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Anthony Santander is finishing strong this winter. Can he factor into the Orioles' 2019 plans?

Jon Meoli
Contact ReporterThe Baltimore Sun

One of the few remaining Orioles left playing winter ball could be setting himself up with a real springboard into a pivotal spring training.

Outfielder Anthony Santander, who didn't make a mark last season as he finished up his Rule 5 draft requirements and wasn't called back up when rosters expanded in September, is currently in the playoffs with Tigres de Aragua after a strong end to the regular season salvaged his time in his native Venezuela this winter.

Santander hit .355 in his last 10 games while ending the winter on a nine-game hitting streak, bringing his average from .227 to .255. He had a two-hit game to open the playoffs and had another two-hit performance, including his first home run of the postseason, to help stave off elimination Tuesday.

And the longer he and Tigres keep playing, the more valuable this experience will be for a player who might have to play his way onto the roster, even under a new Orioles regime.

A Rule 5 pick in 2017 who didn't debut that year until August because of elbow and shoulder injuries, Santander played sparingly down the stretch that season and had a seven-week stint as the Orioles' primary right fielder in 2018 after Colby Rasmus lasted a week before going down with a hip injury.

Santander hit .198 with a .547 OPS before the team was able to send him down, and had 17 extra-base hits while batting .258 with a .695 OPS at Double-A Bowie before he went on the disabled list with an infection in his knee. His season never got back on track once he returned, even though he ended the year at Triple-A Norfolk. But by the time rosters expanded, the Orioles left him in the minors.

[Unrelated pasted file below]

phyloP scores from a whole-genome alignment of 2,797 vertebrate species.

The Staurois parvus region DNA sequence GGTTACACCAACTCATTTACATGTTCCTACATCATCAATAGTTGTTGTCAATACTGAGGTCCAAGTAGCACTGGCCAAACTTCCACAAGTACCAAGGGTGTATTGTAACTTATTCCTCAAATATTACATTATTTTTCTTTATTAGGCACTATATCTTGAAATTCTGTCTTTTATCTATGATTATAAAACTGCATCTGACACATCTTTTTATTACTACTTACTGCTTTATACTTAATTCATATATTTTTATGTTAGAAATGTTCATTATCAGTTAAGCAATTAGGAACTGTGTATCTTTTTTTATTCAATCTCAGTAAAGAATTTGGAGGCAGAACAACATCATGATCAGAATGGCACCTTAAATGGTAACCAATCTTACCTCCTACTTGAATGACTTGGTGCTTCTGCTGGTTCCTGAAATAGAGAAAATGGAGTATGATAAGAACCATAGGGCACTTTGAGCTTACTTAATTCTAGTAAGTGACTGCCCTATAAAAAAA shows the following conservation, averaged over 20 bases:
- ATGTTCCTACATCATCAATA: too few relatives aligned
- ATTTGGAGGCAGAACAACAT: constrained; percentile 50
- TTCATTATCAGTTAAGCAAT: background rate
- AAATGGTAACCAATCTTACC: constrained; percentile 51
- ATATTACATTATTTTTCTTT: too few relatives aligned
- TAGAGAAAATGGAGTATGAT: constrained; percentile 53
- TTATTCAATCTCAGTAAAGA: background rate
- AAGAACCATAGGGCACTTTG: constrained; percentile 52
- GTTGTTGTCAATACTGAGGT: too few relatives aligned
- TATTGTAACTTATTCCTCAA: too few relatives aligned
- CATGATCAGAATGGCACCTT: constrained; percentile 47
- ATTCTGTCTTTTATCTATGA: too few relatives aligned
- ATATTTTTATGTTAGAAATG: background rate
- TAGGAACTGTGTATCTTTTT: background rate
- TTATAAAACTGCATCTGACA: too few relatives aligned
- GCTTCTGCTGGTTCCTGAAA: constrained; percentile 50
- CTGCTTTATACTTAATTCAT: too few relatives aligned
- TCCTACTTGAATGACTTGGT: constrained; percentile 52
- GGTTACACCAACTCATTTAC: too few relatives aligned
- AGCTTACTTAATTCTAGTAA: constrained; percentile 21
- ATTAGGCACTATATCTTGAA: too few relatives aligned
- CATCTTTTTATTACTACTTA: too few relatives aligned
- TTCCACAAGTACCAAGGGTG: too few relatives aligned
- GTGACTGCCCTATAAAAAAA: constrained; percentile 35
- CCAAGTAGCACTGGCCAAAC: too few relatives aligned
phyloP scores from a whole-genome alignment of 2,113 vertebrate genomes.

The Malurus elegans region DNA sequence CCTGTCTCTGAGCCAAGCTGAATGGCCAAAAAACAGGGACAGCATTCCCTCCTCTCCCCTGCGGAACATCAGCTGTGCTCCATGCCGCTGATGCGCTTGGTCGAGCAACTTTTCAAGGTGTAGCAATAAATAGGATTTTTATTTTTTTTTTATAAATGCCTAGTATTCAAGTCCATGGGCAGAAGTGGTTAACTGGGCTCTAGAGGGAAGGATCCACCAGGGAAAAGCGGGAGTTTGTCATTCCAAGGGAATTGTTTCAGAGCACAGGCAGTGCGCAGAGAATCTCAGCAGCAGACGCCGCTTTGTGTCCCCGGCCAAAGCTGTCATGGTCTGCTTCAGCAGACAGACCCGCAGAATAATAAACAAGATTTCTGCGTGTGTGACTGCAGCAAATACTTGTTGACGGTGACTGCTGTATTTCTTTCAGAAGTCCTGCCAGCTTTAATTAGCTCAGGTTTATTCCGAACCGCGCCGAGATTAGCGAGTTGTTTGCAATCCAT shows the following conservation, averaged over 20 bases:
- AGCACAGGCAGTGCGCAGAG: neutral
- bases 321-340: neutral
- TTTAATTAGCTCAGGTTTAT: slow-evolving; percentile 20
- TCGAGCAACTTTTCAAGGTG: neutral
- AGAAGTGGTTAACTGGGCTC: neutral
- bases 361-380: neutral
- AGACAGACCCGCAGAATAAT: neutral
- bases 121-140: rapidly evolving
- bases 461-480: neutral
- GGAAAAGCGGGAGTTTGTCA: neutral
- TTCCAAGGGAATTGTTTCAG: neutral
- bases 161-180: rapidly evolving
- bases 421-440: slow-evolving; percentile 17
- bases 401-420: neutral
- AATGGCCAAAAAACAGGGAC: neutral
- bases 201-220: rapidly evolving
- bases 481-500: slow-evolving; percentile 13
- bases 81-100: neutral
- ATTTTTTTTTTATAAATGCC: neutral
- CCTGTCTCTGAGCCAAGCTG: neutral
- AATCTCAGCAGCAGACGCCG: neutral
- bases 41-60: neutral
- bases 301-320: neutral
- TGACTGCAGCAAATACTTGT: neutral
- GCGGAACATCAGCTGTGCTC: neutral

With Cedric Mullins taking over in center field, Adam Jones still in the picture, and John Andreoli and Joey Rickard still in the mix at the end of 2018, plus DJ Stewart making his debut a week after rosters expanded, Santander was deemed surplus.

Last year was always meant to be a season for him to re-establish himself at a minor league level appropriate for his age after the Orioles took him from High-A to the majors as a Rule 5 pick. That didn't necessarily happen, but Santander did improve defensively at the team's request.

However, his slimmed physique came at the detriment of his power, which was his calling card when the club selected him. If he's getting his swing back with the regular playing time on a Venezuelan Winter League team that also features slugger Jesus Aguilar and infielder Franklin Barreto, he could be an interesting option for manager Brandon Hyde in a crowded Orioles outfield that will also feature Trey Mancini and possibly Austin Hays.

But with all that depth in place, Santander could just as easily find himself on the outside looking in again if he can't show he’s worthy of a roster spot. A clean slate with Hyde and company will help, but so too will the confidence he might carry to Sarasota, Fla., next month.

jmeoli@baltsun.com

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